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Anxiety and Overthinking Everything

Anxiety and overthinking tend to be evil partners. One of the horrible hallmarks of any type of anxiety disorder is the tendency to overthink everything. The anxious brain is hypervigilant, always on the lookout for anything it perceives to be dangerous or worrisome. I’ve been accused of making problems where there aren’t any. To me, though, there are, indeed, problems. Why? Because anxiety causes me to overthink everything. Anxiety makes us overthink everything in many different ways, and the result of this overthinking isn’t helpful at all. Fortunately, anxiety and overthinking everything doesn’t have to be a permanent part of our existence. 

Ways Anxiety Causes Overthinking

An effect of any type of anxiety is overthinking everything. There are common themes to the way anxiety causes overthinking. Perhaps this generic list will remind you of specific racing thoughts you experience and help you realize that you’re not alone in overthinking everything because of anxiety.

  • Obsessing over what we should say/should have said/did say/didn’t say (common in social anxiety)
  • Worrying incessantly about who we are and how we are measuring up to the world (common in social and performance anxiety)
  • Creating fearful what-if scenarios about things that could go wrong for ourselves, loved ones, and the world (common in generalized anxiety disorder)
  • Wild, imagined results of our own wild, imagined faults and incompetencies (all anxiety disorders)
  • Fear of having a panic attack in public and possibly thinking that you can’t leave home because of it (panic disorder with or without agoraphobia)
  • Worrying about a multitude of obsessive thoughts, sometimes scary ones and thinking about them constantly (obsessive-compulsive disorder)
  • Thinking — overthinking — a tumbling chain of worries, vague thoughts, and specific thoughts (all anxiety disorders)

Result of Anxiety and Overthinking

With anxiety, not only are these thoughts (and more) running through our brains, but they are always running through our brains, non-stop, endlessly. Like a gerbil hooked up to an endless drip of an energy drink, they run and run and wheel around in one place, going absolutely nowhere. Day and night, the wheel squeaks.

Over-thinking everything is a horrid part of anxiety disorders. Over-thinking everything creates more anxiety. This tip helps stop over-thinking. Check it out.Anxiety and overthinking everything makes us both tired and wired. One result of the thinking too much that comes with anxiety is that we are often left feeling physically and emotionally unwell. Having these same anxious messages run through our head everywhere we go takes its toll.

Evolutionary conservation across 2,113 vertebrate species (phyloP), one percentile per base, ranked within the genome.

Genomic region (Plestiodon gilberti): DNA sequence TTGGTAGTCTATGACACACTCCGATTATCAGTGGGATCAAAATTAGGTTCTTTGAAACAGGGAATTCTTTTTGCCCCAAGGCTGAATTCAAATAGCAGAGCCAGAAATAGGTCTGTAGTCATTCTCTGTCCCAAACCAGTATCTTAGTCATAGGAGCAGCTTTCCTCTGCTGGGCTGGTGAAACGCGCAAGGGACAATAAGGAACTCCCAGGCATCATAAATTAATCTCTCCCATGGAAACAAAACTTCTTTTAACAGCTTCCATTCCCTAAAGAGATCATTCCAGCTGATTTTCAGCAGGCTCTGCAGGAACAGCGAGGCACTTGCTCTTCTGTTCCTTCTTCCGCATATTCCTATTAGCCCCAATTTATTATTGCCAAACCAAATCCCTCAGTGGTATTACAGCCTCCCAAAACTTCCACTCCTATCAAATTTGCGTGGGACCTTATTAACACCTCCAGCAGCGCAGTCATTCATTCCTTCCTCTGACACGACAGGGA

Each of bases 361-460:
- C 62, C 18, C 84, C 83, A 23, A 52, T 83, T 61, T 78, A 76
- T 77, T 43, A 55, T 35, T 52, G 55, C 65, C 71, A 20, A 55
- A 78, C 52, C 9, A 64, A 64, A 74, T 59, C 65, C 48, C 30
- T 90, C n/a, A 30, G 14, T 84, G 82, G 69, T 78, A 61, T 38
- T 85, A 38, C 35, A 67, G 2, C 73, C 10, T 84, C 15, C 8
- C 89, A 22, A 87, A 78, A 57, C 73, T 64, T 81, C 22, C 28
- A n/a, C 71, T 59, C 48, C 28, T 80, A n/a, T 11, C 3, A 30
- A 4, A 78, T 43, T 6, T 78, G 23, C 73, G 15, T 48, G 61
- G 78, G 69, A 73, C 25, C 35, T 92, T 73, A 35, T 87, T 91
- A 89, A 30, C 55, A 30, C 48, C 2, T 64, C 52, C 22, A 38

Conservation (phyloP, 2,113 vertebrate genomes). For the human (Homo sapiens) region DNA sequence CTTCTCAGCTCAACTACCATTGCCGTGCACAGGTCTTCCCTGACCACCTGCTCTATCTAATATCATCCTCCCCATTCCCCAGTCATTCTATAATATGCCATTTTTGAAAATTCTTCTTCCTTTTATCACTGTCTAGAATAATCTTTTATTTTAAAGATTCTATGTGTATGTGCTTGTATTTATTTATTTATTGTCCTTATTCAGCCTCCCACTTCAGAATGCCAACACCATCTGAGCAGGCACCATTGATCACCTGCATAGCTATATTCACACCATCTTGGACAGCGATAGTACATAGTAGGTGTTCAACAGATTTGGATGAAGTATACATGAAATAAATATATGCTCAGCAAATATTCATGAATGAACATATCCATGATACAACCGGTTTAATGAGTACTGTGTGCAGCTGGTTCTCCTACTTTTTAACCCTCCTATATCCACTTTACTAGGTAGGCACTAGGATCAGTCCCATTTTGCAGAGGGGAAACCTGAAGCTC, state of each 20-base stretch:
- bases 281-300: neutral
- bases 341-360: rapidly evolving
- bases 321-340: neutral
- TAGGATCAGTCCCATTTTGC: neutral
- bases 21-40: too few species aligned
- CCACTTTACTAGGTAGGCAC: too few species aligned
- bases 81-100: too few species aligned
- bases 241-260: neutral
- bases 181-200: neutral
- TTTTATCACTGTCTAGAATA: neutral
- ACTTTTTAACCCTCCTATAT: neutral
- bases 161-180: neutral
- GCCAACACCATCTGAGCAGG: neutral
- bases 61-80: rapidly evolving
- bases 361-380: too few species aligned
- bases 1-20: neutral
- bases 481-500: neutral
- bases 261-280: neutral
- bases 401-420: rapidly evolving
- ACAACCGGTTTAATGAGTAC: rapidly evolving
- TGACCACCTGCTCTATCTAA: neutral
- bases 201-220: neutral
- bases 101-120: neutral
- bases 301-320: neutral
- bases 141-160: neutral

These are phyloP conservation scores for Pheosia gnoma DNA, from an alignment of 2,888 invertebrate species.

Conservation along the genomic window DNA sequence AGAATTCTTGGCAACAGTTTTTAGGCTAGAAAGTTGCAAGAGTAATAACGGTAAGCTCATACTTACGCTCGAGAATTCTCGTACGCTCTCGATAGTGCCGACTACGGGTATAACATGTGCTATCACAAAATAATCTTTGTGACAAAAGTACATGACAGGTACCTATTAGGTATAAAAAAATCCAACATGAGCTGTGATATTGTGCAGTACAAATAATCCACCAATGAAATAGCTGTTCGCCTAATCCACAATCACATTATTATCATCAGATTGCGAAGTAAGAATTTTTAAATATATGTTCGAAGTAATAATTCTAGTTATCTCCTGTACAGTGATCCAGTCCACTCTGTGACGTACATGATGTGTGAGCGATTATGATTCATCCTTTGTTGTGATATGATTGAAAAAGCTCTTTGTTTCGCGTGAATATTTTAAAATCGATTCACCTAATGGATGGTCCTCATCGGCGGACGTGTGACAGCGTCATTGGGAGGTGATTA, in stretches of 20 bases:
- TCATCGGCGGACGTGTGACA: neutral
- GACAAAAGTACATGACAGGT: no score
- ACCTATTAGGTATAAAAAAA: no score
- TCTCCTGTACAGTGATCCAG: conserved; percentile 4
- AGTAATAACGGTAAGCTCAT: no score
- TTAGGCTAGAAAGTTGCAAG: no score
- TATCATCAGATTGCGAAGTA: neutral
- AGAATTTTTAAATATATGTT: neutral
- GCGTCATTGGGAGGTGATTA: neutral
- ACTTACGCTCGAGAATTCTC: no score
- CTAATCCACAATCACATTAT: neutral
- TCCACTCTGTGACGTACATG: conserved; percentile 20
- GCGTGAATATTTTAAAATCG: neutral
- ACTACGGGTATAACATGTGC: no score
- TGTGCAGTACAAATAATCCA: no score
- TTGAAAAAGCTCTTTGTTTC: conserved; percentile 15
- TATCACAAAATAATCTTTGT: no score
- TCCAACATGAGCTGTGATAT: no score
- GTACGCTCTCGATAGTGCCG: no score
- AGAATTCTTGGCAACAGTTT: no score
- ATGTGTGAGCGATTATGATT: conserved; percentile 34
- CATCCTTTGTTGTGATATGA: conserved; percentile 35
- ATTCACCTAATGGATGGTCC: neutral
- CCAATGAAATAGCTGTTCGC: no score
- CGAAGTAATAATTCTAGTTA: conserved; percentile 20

Further, another dangerous result of anxiety and overthinking everything is that we start to believe what we think. After all, if we think it, it’s real, and if we think it constantly, it’s very real. Right? No. This is a trick anxiety plays. Anxiety causes overthinking, but with anxiety, these thoughts aren’t always trustworthy.

You have the power and the ability to interfere in anxiety’s overthinking everything. It’s a process that involves many steps, but a step you can take right now to slow down that gerbil is to have something with you or around you to divert your attention. Rather than arguing with your thoughts or obsessing over them, gently shift your attention onto something else, something neutral. By thinking about something insignificant, you weaken anxiety’s ability to cause you to overthink everything.

I explain this further in the below video. I invite you to tune in.

Let’s connect. I blog here. Find me on Facebook, Twitter, LinkedIn, and Pinterest. My mental health novels, including one about severe anxiety, are here

Author: Tanya J. Peterson, MS, NCC

Tanya J. Peterson is the author of four critically-acclaimed, award-winning novels about mental health challenges as well as a self-help book on acceptance and commitment therapy. She speaks nationally about mental health, and she has a curriculum for middle and high schools. Find her on her website, Facebook, Instagram, and Twitter.

209 thoughts on “Anxiety and Overthinking Everything”

  1. Great article, its reassuring to know there are other people who have the same things going through their mind, loved the gerbil analogy, although it feels a bit more like a time lapse video running at an extreme speed…think Madona’s ray of light video form the 90’s…or was it the 00’s (sorry its the only way i can describe it). its also accompanied by a constant cacophony of panic.